# Capsized! How Sailboats Stay Upright

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## Abstract

Have you ever seen a tall sailboat and wondered how they don't flip over when it's windy? Try this project and learn about the physics behind how sailboats stay upright.

## Summary

Areas of Science
Difficulty

Time Required
Very Short (≤ 1 day)
Prerequisites
None.
Material Availability
Cost
Very Low (under \$20)
Safety
Be careful when poking nails into the cork.
Credits
Ben Finio, PhD, Science Buddies
Toy Sailboat with Keel

## Objective

Determine the ballast weight required to stabilize sailboats of different heights.

## Introduction

When is it easier for you to balance: when you stand on one foot, or when you crawl on your hands and knees? For example, try standing on one foot and leaning to the side. How far can you lean before you fall over? Now get down on all fours and try it again. How far can you lean before you fall this time?

You might be wondering what any of this has to do with boats. You probably noticed that it is easier for you to balance, or avoid falling over, when you are low to the ground. The same concept applies to boats — they need to stay upright and avoid capsizing, or flipping over. To do this, they need a low center of mass. In physics the center of mass of an object is a point where the entire weight of the object may be represented as being concentrated. You can shift the center of mass of an object by adding weight. When you add weight to the top, the center of mass will shift up, when you add it to the side, it will shift to that side, and when you add it to the bottom, it will shift down. The more weight you add to one side, the more the center of mass shifts.

To have a low center of mass, that means the weight must be concentrated towards the bottom of the boat, not the top. That might seem like it is a problem for sailboats, boats with very tall sails that stick way up into the air. How do they stay balanced with so much weight way up high? They do so with by using a ballast, a heavy weight held under the boat that helps lower the center of mass. In sailboats, the ballast is usually part of the keel, a large fin-like structure under the boat that serves two purposes (Figure 1). It holds the ballast, and it also prevents the boat from being blown sideways by the wind. Are you surprised that adding more weight to a boat can be a good thing? In this project, you will find out how heavy the ballast needs to be in order to keep a sailboat upright, depending on the height of the sails.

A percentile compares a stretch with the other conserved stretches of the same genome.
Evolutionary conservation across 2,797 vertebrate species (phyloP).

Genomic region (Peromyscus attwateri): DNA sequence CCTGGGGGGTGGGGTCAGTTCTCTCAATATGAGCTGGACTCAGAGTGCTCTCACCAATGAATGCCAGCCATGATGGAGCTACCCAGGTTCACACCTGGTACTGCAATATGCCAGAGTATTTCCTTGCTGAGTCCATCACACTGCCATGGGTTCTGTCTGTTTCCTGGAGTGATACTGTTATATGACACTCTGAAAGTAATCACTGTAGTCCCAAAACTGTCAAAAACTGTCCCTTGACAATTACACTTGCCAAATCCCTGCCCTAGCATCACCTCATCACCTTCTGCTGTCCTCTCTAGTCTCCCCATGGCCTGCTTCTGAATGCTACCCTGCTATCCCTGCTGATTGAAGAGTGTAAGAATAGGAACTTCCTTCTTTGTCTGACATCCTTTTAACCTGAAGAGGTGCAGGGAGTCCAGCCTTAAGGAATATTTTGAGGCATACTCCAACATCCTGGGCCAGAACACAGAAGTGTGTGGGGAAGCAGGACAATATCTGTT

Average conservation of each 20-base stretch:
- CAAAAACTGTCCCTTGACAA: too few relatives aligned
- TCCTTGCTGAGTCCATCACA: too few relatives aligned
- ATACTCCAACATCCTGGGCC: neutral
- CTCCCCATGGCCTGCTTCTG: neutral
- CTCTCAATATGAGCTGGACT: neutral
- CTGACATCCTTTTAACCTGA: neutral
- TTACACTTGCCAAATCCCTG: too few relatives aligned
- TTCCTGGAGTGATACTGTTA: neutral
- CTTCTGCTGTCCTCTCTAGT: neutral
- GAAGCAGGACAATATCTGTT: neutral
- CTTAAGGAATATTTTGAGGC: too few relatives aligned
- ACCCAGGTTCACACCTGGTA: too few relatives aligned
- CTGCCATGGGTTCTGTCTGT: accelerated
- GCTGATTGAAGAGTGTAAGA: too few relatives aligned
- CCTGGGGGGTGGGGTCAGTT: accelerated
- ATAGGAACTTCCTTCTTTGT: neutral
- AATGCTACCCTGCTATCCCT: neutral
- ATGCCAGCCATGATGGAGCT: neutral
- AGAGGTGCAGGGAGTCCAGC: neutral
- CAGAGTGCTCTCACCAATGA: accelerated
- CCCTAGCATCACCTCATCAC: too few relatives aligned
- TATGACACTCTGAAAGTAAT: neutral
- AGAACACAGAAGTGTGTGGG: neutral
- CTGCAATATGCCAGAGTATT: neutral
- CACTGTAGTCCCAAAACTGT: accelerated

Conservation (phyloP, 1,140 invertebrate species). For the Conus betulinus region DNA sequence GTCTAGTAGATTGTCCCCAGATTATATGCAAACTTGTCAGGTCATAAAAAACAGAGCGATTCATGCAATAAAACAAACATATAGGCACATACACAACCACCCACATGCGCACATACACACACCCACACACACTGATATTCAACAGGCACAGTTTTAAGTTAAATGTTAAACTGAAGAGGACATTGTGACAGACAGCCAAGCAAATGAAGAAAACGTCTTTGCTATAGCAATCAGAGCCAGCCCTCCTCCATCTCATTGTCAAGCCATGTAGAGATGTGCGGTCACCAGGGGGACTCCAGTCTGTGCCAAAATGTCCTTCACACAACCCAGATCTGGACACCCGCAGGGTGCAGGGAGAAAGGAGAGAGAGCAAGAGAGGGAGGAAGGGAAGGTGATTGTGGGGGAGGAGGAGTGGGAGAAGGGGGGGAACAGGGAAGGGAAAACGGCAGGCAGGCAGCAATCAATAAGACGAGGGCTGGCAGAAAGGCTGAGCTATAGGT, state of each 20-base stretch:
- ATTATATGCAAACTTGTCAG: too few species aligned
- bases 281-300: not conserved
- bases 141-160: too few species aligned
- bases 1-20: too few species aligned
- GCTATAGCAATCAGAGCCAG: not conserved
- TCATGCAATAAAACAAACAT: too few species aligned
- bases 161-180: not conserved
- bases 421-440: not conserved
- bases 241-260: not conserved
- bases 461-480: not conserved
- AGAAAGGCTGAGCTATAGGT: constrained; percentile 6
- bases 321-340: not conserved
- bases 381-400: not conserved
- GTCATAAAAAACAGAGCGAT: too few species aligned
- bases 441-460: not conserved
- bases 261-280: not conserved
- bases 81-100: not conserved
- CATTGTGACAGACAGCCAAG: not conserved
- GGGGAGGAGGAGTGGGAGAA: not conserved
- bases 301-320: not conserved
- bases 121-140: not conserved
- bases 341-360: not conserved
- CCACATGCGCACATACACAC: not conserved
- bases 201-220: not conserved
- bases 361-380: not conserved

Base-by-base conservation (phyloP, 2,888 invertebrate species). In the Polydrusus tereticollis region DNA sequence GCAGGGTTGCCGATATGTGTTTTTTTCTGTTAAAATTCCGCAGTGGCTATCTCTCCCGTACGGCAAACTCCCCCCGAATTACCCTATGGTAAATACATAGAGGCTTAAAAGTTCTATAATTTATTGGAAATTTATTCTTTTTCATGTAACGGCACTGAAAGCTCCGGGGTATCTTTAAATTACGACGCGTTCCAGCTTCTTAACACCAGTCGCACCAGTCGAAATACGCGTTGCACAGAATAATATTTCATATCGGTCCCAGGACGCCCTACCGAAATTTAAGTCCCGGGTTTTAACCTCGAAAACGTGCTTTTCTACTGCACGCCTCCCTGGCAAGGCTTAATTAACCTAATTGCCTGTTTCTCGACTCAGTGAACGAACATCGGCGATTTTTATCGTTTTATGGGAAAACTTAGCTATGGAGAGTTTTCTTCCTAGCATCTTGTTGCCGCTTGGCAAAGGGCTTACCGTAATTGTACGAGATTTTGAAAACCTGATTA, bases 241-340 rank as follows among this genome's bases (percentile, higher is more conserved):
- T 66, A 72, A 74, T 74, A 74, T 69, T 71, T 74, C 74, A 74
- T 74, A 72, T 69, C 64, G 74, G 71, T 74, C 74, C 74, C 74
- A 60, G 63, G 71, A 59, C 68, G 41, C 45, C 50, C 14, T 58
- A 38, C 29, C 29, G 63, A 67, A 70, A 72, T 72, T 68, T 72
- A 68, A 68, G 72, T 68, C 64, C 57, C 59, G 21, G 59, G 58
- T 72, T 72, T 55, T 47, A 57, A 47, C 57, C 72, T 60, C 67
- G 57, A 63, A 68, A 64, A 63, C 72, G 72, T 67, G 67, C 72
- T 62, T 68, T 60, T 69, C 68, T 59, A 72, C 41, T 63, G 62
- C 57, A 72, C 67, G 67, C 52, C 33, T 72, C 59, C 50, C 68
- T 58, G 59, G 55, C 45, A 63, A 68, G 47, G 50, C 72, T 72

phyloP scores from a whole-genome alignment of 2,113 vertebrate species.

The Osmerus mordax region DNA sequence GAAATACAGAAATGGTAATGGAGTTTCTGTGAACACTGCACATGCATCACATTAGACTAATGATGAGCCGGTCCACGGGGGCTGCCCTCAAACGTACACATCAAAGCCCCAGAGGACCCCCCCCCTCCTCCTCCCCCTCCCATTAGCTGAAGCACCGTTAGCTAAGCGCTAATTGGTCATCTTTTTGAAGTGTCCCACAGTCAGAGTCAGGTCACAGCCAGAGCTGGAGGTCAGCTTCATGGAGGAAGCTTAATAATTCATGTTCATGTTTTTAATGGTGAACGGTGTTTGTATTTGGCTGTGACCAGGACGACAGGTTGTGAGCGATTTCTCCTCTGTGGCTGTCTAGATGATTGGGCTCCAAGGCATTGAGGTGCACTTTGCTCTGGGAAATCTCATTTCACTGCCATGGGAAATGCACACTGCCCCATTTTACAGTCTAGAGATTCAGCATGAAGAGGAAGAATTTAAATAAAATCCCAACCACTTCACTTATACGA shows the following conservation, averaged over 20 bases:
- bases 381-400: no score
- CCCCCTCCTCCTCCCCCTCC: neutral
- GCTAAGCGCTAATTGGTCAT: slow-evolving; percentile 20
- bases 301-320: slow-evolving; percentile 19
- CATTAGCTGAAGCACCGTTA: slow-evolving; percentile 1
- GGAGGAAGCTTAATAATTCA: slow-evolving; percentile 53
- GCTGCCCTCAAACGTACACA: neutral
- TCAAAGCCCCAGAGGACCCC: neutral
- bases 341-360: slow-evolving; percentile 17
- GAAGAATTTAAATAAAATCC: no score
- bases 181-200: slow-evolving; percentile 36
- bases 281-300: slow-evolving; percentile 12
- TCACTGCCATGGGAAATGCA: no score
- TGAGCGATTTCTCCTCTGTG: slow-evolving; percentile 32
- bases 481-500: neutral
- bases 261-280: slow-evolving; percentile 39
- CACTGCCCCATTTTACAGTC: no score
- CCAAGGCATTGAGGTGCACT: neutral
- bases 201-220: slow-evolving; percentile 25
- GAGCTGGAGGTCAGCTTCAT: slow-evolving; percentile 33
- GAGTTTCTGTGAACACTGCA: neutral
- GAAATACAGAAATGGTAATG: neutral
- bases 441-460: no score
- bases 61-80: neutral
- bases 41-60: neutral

Figure 1. This sailboat is stuck in low water, exposing the keel underneath.
Technical Note

Technically, in physics the terms "mass" and "weight" have different meanings. An object's mass is always the same, no matter where it is in the universe. However, an object's weight depends on gravity—so, for example, it will be different on the Moon than on Earth. In elementary school the terms are often used interchangeably, since we're usually referring to objects on Earth's surface and not worried about changes in gravity. Older students may be expected to make this distinction.